One of a number of occasional posts telling the back story of some of my own images.
I’ve already written about my new camera (I saw the light) and the way it’s helping me see things quite differently in monochrome. This image taken in an otherwise inoffensive little arcade between a busy Edinburgh street and the quiet of the canal basin is one that pleases me no end. I suspect I wouldn’t even have tried to take this with my slightly long-in-the-tooth Canon 5D.
It’s the sort of picture I’ve always longed to be able to make. Complex play of light, reflections, deep deep blacks, people interest, a panoramic feel with a depth to the view and action all the way through the depth: they all conspire to offer me a quiet satisfaction with way the image came out.
The light, always the light
The light first of all. There are three sources of light in the picture: daylight from the other side of the arcade dominates but there is light also from the little window on the right and from the reception area in the offices on the left.
The daylight is picked up and reflected on all four surfaces of the arcade. The ceiling and the left wall of glass hold the brightest reflections, but the picture would not be so arresting without the damp paving slabs and that little glint round the vertical window on the right.
The light also makes the black tones really black. The dynamic range available to me in my new Fuji beats the old Canon hollow, or at least that’s the way it feels. There are details in the shadows where before I wouldn’t have seen them. And this makes the black tones even blacker by comparison.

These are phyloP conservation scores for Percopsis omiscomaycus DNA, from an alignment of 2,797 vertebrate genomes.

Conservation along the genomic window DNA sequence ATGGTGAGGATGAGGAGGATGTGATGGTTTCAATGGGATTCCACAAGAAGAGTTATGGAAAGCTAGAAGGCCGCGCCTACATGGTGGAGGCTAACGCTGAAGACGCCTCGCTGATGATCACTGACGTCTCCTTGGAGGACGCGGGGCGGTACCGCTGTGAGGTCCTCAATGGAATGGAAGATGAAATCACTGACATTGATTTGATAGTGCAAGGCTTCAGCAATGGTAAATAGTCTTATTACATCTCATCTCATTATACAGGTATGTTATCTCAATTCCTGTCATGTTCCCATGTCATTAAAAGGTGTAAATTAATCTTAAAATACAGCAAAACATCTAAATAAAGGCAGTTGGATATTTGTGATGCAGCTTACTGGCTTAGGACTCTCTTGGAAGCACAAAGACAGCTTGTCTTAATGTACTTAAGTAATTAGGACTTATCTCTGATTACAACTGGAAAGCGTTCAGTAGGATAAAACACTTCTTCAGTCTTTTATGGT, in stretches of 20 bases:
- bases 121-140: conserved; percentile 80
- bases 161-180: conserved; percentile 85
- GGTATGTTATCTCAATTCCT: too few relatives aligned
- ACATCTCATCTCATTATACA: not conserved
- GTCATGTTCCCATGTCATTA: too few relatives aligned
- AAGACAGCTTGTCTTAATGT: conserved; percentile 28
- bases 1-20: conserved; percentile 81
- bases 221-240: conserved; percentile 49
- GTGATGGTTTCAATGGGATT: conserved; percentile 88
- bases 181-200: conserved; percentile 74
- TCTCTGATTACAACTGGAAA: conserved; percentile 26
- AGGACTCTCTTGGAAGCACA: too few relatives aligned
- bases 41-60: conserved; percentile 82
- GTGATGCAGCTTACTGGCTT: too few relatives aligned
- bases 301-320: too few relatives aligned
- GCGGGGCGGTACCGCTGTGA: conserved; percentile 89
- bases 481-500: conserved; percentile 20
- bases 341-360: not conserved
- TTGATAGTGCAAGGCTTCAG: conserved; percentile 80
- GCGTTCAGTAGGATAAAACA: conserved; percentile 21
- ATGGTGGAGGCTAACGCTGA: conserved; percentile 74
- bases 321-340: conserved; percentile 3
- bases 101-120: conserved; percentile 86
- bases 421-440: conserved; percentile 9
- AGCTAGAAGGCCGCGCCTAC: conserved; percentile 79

Then there’s the people. They are concentrated in the centre of the picture, framed by the arcade, a picture within a picture. Apart from one free spirit they are all walking away from or towards the camera. They give the picture a depth of interest as they recede into the distance towards the spiral staircase in the building at the back. The depth is enhanced by the just-visible details in the bottom corners of the picture.
Its panoramic nature lends the image its real complexity. The picture also has a composition that is split rather firmly into traditional thirds, both vertical and horizontal. At a usual viewing distance you’ll find your eyes moving left and right to take it all in which adds to what I describe elsewhere as the perceived effort of taking it all in (Ultraw-i-d-e). You start by concentrating on the central panel with the people in it. Then your eyes move to the left to the revolving doors and the strong reflections. Finally you realise there’s interest on the right too, more subtle perhaps, but there’s detail to be seen in the high window and the glow round the tall window.
So, technically and compositionally appealing with enough in it to hold the interest for a good while. Can you tell I’m pleased with it?
Despite my misgivings about talking too much about camera settings and other configuration matters which aren’t too important, these are the bits of technical information about this picture some folk find useful:
- Camera: Fuji X Pro-2
- Lens: Samyang 12mm f2
- ISO: 800
- Exposure: 1/40 at f8.0
- I use Lightroom and NIK software for sharpening and noise reduction.
More articles like this
Bamburgh, 2016: bringing myths to life – the story behind the image.
Piemme, Bologna, 2006: the story behind the image
It does seem I get inspired by bad weather. I just needed 50 seconds between squalls to get the long exposure shot, and I wasn’t getting them.
Going back through my pictures, I’ve been finding it far easier to identify interesting monochrome images to document rather than colour ones. Better? Or just different?
The story behind the image. By daylight the scene is nothing to write home about. But at night, nearly midnight, all those extraneous elements and colours just disappeared, and the atmosphere of the Venetian night took over.
“But it’s just a picture of a wall!” It’s also a picture of ambition moderated by pragmatism, of nostalgia, of seeing how things were, how things are now and how they got there.
The story behind the image. As soon as I saw the negative emerge from the developer I knew I’d got something worthwhile.